Christmas, for space fans, is often synonymous with Apollo 8, the first manned mission NASA launched to the Moon in 1968. But it also brings to mind the first ever live concert in space, Gemini 6’s static rendition of Jingle Bells.
The mission broke with NASA’s intended plan for Apollo. The agency had wanted to test the lunar spacecraft — the main command-service modules and the lunar module — in Earth orbit before sending any mission a quarter of a million miles away. But in August of 1968, the lunar module was falling so badly behind schedule that NASA managers came up with a novel idea. The Saturn V was ready for a manned mission, so why not take a command-service module to the Moon without a lunar module? The mission obviously couldn’t land, but it would prove the core spacecraft was up to the challenge of going to the Moon and getting the crew — Frank Borman, Jim Lovell, and Bill Anders — back safely.
Apollo 8 launched on December 21, 1968, and went into orbit around the Moon on Christmas Eve. While in orbit, the crew famously did a live TV broadcast wherein they read from the Book of Genesis. It angered a lot of people, specifically Madalyn Murray O’Hair, who filed a lawsuit against the space agency.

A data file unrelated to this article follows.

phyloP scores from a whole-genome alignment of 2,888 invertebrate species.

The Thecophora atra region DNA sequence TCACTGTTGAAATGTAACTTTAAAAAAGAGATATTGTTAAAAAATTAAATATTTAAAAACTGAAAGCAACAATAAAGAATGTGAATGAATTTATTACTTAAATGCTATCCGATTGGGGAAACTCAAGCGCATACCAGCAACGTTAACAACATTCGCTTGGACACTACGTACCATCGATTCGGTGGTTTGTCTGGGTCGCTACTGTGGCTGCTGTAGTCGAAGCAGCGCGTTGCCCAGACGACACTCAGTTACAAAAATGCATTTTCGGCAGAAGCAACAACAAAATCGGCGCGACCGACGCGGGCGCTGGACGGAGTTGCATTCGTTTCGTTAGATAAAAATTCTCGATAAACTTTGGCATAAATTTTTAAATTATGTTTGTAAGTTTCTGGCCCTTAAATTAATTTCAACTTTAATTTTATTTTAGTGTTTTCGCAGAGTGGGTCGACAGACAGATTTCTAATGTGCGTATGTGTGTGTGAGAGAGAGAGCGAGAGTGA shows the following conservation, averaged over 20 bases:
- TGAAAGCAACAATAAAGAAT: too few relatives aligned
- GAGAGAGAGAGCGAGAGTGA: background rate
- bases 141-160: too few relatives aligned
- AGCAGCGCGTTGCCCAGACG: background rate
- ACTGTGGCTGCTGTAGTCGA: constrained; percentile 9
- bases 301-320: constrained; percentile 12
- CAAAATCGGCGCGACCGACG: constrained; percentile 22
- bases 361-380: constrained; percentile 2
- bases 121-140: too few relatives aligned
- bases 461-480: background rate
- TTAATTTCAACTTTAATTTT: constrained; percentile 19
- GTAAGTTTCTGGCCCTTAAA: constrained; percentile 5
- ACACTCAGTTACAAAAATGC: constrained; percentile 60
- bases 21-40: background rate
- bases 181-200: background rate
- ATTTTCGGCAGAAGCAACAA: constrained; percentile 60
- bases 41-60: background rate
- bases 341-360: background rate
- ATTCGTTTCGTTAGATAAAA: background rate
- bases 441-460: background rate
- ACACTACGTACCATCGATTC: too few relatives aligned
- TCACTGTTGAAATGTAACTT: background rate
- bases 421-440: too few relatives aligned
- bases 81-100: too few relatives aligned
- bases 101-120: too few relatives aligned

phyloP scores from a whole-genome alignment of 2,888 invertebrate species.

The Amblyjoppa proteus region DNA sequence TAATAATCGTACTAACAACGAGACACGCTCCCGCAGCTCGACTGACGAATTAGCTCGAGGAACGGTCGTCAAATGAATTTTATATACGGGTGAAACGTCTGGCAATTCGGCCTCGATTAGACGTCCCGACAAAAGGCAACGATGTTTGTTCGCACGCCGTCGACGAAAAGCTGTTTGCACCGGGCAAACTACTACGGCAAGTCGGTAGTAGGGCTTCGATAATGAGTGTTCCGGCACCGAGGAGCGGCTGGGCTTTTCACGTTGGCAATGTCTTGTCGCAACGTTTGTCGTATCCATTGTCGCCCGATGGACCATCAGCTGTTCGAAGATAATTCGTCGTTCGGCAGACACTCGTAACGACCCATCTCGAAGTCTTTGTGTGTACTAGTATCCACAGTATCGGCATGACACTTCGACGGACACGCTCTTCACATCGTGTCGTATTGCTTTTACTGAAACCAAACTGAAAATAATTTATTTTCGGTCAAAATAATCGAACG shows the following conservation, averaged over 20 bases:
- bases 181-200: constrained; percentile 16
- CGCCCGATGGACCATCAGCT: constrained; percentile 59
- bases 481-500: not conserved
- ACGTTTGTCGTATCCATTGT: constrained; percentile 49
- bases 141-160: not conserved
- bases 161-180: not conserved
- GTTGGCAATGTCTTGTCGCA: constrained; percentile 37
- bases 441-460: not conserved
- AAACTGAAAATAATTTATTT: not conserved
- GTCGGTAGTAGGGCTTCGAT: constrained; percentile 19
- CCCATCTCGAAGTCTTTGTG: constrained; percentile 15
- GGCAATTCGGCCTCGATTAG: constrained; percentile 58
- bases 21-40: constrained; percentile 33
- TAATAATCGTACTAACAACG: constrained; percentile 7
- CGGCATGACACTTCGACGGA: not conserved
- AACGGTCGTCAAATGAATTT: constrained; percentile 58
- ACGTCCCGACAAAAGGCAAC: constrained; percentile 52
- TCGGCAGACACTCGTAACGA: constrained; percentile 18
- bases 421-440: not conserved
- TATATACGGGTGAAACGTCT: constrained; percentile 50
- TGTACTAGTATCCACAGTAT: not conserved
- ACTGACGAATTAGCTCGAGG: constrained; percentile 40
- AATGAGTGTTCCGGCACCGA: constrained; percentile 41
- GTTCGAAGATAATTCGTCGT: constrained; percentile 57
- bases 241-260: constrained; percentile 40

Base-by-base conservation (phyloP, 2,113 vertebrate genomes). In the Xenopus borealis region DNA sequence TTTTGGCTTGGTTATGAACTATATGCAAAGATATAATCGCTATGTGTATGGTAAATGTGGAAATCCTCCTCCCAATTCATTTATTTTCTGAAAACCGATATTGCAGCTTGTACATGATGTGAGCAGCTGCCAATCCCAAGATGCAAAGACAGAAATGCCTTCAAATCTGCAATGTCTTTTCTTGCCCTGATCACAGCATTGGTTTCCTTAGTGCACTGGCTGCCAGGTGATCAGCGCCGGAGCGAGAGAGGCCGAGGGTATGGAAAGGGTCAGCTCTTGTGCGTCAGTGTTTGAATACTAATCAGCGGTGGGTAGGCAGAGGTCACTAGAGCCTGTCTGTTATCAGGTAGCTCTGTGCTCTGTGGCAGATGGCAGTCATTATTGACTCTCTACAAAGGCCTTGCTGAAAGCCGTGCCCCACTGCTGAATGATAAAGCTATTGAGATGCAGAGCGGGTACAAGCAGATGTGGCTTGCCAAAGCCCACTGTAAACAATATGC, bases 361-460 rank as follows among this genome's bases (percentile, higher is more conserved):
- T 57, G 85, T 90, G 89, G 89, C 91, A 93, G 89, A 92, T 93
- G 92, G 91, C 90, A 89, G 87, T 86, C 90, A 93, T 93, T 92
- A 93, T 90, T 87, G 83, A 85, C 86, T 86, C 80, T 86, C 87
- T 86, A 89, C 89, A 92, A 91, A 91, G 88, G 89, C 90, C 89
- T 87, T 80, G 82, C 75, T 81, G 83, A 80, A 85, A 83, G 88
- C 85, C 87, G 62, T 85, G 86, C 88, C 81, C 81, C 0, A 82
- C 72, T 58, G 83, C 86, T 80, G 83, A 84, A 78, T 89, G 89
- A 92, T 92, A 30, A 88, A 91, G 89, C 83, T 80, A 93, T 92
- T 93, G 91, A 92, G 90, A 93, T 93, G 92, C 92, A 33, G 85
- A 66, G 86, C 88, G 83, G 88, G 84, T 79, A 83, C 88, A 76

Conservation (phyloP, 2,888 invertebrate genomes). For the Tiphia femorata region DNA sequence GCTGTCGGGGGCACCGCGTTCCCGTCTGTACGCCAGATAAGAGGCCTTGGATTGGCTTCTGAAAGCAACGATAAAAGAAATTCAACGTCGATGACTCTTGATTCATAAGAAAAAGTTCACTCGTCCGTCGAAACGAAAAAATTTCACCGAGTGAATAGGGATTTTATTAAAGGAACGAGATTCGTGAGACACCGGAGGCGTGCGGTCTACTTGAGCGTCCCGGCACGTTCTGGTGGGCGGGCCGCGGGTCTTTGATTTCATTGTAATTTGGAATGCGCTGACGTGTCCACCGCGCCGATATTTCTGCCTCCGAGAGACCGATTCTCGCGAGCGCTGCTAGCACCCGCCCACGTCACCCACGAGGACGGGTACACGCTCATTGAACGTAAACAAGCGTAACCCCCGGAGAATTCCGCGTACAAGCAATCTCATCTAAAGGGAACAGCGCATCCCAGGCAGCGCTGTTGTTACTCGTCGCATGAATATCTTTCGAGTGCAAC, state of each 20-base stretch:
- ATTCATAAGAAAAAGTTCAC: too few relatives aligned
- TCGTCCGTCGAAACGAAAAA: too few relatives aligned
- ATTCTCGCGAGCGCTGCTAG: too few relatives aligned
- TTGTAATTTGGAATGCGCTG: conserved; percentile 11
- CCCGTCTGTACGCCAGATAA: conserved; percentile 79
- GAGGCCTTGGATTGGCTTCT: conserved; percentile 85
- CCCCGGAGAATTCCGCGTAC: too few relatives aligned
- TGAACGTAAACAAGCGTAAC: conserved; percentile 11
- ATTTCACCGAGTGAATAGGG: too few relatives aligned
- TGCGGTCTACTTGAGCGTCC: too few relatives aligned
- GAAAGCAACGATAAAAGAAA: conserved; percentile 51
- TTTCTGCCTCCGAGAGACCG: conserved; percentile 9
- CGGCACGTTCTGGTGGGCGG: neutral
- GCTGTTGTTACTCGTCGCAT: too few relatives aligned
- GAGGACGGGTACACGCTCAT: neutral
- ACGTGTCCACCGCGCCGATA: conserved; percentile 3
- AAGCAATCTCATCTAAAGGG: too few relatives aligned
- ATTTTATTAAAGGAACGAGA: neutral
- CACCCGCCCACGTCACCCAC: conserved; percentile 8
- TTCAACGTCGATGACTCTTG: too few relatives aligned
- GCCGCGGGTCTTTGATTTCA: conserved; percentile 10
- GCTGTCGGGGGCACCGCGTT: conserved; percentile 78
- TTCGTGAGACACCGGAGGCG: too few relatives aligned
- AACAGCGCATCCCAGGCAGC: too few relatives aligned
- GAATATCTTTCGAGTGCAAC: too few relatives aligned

Two years ago on the mission's 45th anniversary, I "live" tweeted Apollo 8! Look back on minutia of that flight here, though the tweets come through in reverse chronological order, sadly!
So a Bible reading might have been too far for the agency, but a Christmas song in orbit didn’t garner the same negative reaction. On December 4, Jim Lovell and Bill Anders launched on a two-week long duration mission aboard Gemini 7. Their orbital monotony was punctuated by a visit from Wally Schirra and Tom Stafford on Gemini 6. This second crew launched on December 15 with one goal: rendezvous with Gemini 7. The rendezvous was successful, and it gave us some pretty incredible pictures of that spacecraft in orbit.
After a little more than a day in space, Gemini 6 was getting ready to return to Earth when the crew reported seeing a UFO. They said it looked like a command module with eight smaller modules up front piloted by a commander in red, traveling from north to south around the planet. Then they treated an unsuspecting Gemini 7 crew and mission control to a rendition of Jingle Bells with Schirra on a four-hole, eight-note Little Lady harmonica from Hohner with Stafford playing accompaniment on a set of five miniature bells.
However you celebrate whatever you celebrate during the holiday season, Pete and I wish you and your loved ones all the best!